What the world’s richest man can teach us about averages

This is a story about a bar, 10 regular folks and the world’s richest man. Somewhere along the way, we’ll seek to demonstrate the robustness of the different average measures, but more on that in a minute.

I want you to picture your favourite bar or pub.

For me, it might be a pint of ale at The Dickens Inn, near the River Thames in London:

Dickens Inn London pub

I should just finish this blog post here, and we could all spend the rest of the day in happy reverie, supping our favourite tipple.

Alas, that won’t do! We have work to do and things to learn, so let’s get started.

The dataset

Imagine ten friends, all regular folks, sitting at the bar, eating and drinking, chatting and laughing. A most convivial scene. The beer tastes delicious of course, the floor is dappled with sunlight and the comforting aroma of Pie & Mash wafts by their nostrils. Anyway, I digress.

Let us play a little game. Our subjects don’t mind because they’re fictional.

We ask them all to write down their salaries in our Google Sheet, so we have the following results:

Ten salary values

Good. That’s our dataset.

Calculating the averages

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Checkboxes (☑️) are now available in Google Sheets! Here’s three ways you can use them.

Checkboxes are now available in Google Sheets!

They give you a visual way to toggle between boolean values (true and false) in a spreadsheet cell. This opens up all sorts of opportunities to make your Sheets more interactive.

Adding a checkbox

You’ll find checkboxes under the Insert menu:

Insert checkboxes menu

At the moment they have a NEW label next to them, but that disappears after a while.

FALSE status

When you add a checkbox, it will show up in the cell or range of cells that you have highlighted, and it will be unchecked. If you look in the formula bar, the cell has a value of FALSE.

This means you can link to this checkbox cell with any formula, for example an IF statement, and it will behave as a FALSE value (when it’s unchecked).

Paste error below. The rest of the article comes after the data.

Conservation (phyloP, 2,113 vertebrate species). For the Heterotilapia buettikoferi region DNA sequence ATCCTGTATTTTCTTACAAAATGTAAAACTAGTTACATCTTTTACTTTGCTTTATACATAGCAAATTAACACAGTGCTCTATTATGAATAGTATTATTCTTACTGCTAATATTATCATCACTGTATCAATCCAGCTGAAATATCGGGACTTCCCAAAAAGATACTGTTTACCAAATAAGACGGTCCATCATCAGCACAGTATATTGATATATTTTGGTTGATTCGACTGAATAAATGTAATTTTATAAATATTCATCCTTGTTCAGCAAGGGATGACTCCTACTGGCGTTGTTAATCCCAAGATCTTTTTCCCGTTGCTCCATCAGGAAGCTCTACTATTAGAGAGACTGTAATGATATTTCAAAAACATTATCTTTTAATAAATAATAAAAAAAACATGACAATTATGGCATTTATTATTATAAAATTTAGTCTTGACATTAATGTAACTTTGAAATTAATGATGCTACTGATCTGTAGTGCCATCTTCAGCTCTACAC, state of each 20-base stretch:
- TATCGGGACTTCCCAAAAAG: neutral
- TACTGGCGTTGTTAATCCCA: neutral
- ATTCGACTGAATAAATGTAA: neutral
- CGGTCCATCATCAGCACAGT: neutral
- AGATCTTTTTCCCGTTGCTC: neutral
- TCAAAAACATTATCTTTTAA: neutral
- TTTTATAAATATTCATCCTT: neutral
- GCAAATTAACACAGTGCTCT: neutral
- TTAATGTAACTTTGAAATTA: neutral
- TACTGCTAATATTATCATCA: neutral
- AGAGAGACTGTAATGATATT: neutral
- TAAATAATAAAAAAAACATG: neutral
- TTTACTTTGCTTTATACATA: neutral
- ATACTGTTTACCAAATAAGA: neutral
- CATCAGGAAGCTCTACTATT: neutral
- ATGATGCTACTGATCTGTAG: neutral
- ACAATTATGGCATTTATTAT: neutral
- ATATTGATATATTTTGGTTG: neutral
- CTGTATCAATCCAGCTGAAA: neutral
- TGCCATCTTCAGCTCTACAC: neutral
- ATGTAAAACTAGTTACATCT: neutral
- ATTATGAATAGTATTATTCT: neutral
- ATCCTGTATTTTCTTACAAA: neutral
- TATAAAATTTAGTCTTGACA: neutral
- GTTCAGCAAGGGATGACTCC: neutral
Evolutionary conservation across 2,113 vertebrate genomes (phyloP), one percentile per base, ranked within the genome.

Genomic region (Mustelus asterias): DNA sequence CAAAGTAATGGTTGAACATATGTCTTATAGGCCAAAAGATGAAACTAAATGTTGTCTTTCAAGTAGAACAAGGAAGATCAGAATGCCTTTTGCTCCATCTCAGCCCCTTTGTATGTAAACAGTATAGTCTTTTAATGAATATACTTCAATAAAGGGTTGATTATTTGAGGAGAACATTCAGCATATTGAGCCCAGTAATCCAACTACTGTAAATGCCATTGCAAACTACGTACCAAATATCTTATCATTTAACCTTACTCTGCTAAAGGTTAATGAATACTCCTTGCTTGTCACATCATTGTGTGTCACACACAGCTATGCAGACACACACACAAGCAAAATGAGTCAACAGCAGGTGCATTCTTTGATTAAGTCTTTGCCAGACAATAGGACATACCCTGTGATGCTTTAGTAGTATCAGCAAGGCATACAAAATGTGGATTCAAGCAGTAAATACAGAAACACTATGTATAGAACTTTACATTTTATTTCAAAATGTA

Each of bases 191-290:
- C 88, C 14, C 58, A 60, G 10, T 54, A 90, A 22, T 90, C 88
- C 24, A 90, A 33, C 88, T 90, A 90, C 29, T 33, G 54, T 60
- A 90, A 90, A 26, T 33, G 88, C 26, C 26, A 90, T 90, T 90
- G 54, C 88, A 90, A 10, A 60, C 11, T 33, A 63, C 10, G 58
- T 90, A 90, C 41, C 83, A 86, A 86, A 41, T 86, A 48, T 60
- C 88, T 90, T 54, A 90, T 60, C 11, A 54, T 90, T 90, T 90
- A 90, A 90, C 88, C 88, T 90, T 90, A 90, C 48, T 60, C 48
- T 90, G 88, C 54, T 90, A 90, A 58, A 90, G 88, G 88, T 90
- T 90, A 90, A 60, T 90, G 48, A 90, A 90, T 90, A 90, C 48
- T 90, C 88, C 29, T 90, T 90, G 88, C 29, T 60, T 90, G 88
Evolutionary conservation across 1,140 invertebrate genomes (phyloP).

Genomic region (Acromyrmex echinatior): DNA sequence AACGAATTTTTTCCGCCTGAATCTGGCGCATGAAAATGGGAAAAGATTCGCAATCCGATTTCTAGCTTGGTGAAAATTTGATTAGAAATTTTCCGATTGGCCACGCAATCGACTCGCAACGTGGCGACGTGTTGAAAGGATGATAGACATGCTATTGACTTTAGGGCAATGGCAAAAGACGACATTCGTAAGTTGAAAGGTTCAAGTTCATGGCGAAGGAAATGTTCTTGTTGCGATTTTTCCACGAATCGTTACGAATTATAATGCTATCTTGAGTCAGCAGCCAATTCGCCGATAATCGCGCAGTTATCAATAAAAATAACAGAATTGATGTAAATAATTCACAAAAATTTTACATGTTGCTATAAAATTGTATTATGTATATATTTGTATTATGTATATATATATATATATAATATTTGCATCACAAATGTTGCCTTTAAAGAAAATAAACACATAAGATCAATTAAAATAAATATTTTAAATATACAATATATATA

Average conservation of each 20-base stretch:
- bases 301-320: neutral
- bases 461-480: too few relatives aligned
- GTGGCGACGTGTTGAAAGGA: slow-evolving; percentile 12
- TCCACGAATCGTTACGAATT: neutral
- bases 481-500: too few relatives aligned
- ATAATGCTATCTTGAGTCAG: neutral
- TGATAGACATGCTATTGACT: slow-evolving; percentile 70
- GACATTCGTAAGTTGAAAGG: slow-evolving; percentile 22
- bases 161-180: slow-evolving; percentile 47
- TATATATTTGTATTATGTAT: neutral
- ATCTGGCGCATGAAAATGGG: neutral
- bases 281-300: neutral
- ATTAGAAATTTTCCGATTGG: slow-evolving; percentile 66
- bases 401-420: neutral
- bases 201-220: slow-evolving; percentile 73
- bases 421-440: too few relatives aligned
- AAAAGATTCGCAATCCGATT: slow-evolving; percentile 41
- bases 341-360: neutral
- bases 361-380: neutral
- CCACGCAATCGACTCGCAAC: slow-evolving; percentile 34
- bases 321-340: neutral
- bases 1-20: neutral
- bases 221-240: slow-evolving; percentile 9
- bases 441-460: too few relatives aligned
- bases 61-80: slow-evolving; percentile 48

False checkboxes

TRUE status

When you click on the checkbox itself, it will become checked (shown by a tick mark and grey background) and the cell value will change to TRUE. Again, you can use this in your formulas.

true checkboxes

Advanced Checkbox Options

Continue reading Checkboxes (☑️) are now available in Google Sheets! Here’s three ways you can use them.

Automatically issue Teachable course certificates with Apps Script

In this post I’m going to show you how you can setup a system to automatically issue certificates to students who complete an online course on the Teachable platform, using Google Apps.

First, it captures course completion data in a Google Sheet. Second, it creates a PDF certificate based on a Google Doc template. And third, it emails that certificate out to the student via Gmail.

It has the advantage that it’s free and doesn’t involve any other paid third-party tools.

It has the disadvantage that there’s quite a few steps involved to get it all hooked up.


Teachable course certificates Apps Script process

Basic webhook example

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Slow Google Sheets? 🐢
Here are 27 ideas to try today

Slow Google Sheets?

We’ve all been there, stuck watching the little loading bar creep slowly, frustratingly to it’s conclusion:

Slow Google Sheets loading bar

How can you speed up a slow Google Sheet?

First off, this is a difficult question to answer because there are so many factors that may or may not be causing you to have a slow Google Sheet.